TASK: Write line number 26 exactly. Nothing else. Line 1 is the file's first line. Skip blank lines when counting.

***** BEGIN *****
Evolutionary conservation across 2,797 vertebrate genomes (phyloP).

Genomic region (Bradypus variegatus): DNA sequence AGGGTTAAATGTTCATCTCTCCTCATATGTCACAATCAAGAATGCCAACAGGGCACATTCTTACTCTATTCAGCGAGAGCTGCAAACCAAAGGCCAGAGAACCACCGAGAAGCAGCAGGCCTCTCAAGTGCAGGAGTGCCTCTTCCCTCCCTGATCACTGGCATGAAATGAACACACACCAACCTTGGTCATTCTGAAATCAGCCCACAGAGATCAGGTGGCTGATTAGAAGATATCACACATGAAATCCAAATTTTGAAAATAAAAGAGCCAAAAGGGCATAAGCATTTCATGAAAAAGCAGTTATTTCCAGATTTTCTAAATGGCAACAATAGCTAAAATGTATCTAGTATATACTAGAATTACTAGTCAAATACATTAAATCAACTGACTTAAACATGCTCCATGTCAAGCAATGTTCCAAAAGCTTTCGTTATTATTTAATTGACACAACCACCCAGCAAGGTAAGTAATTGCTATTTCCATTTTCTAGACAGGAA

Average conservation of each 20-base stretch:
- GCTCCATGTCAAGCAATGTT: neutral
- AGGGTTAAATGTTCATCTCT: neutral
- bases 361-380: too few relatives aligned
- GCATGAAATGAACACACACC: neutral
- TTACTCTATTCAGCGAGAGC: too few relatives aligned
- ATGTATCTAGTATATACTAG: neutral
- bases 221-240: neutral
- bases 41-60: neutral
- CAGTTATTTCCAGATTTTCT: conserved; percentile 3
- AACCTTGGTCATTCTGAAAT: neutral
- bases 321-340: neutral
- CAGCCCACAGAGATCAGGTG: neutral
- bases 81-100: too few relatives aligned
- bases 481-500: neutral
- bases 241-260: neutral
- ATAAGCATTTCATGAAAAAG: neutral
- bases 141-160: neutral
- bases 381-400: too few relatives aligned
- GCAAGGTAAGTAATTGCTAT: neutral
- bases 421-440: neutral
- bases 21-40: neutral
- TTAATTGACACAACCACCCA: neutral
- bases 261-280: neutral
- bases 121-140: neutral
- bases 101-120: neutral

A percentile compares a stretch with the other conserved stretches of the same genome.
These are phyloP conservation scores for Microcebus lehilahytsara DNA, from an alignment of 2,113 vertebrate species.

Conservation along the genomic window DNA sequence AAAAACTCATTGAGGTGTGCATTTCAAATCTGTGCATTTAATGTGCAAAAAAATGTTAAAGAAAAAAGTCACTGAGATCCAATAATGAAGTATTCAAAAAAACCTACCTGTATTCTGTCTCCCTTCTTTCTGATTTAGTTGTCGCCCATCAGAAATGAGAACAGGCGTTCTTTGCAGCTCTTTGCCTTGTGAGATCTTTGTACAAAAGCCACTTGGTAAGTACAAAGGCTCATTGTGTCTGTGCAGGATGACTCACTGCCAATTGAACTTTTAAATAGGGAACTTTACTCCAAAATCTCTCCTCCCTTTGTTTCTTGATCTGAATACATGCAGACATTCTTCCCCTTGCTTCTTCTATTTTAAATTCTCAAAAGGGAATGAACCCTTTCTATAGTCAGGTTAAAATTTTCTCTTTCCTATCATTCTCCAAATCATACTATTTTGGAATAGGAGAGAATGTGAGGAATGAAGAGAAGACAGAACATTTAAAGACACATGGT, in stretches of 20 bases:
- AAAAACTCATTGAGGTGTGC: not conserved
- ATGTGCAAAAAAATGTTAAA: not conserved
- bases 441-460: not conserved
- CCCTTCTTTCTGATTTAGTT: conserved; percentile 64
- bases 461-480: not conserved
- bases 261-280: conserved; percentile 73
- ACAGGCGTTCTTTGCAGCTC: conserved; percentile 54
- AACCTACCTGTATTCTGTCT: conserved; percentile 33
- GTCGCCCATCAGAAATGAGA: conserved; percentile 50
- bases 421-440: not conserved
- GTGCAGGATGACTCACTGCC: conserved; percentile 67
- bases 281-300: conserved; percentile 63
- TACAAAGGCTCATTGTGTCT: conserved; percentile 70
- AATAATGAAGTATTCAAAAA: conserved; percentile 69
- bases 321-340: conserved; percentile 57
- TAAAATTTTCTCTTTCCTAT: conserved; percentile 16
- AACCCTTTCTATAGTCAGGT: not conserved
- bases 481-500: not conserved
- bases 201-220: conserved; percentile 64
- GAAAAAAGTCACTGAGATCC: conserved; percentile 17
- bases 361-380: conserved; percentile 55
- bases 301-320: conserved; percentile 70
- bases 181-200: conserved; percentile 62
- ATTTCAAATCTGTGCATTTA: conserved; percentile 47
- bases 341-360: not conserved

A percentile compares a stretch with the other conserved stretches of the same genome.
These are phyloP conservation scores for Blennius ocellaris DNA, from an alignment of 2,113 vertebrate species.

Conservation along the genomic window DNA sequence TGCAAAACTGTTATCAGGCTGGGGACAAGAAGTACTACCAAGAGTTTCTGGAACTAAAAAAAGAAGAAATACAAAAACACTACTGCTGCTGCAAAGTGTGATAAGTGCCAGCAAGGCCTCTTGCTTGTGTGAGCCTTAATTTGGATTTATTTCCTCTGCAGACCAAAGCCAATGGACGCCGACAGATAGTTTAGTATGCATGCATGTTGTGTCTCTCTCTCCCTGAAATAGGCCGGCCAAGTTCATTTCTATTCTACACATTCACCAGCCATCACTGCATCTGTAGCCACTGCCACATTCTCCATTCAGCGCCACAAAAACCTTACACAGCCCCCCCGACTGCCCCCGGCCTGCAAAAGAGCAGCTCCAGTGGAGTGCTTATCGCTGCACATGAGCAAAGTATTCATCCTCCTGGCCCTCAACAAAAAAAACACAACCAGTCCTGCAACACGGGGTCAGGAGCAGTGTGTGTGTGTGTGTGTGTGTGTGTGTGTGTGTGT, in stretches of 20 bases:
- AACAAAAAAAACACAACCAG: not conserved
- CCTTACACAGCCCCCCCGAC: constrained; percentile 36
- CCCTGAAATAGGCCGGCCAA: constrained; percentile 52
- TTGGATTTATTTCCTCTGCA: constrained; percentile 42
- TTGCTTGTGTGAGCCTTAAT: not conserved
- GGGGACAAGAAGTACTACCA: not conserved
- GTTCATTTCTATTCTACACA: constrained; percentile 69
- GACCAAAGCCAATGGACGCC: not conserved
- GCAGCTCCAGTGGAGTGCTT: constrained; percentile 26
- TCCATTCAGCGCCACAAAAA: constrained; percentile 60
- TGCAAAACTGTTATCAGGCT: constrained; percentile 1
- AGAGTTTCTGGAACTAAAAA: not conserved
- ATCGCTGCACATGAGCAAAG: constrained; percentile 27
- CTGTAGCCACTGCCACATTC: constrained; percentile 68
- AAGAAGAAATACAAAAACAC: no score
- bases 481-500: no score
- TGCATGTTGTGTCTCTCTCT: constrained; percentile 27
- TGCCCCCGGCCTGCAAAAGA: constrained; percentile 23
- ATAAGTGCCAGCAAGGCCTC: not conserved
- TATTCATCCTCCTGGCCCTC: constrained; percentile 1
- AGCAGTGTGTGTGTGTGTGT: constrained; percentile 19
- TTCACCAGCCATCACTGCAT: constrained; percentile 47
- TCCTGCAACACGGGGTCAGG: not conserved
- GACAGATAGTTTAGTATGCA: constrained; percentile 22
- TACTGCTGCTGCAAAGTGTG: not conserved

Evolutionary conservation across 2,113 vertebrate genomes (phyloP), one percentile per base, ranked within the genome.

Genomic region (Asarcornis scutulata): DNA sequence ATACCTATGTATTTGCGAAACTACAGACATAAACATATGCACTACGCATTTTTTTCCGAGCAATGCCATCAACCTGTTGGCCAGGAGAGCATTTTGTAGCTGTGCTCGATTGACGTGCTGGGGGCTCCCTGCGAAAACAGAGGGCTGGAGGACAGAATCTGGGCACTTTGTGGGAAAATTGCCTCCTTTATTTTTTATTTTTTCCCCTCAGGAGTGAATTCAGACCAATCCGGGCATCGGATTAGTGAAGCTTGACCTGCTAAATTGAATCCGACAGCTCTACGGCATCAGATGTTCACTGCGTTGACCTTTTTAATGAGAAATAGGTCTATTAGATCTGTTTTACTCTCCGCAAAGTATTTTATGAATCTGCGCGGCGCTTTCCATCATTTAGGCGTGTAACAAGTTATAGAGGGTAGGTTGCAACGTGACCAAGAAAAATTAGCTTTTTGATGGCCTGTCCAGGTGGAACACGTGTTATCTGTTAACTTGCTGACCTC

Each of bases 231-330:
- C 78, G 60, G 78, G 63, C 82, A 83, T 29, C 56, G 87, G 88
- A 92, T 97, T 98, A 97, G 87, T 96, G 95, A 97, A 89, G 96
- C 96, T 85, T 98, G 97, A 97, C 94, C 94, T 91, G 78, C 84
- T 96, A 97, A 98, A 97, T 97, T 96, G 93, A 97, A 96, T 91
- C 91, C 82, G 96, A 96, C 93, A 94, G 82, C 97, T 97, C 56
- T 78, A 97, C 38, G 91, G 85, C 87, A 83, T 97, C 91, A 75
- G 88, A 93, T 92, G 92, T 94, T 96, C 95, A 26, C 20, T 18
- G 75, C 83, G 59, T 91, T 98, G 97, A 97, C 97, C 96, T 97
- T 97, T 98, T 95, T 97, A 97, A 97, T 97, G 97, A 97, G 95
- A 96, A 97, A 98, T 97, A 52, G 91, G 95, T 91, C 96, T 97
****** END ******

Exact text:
- bases 261-280: neutral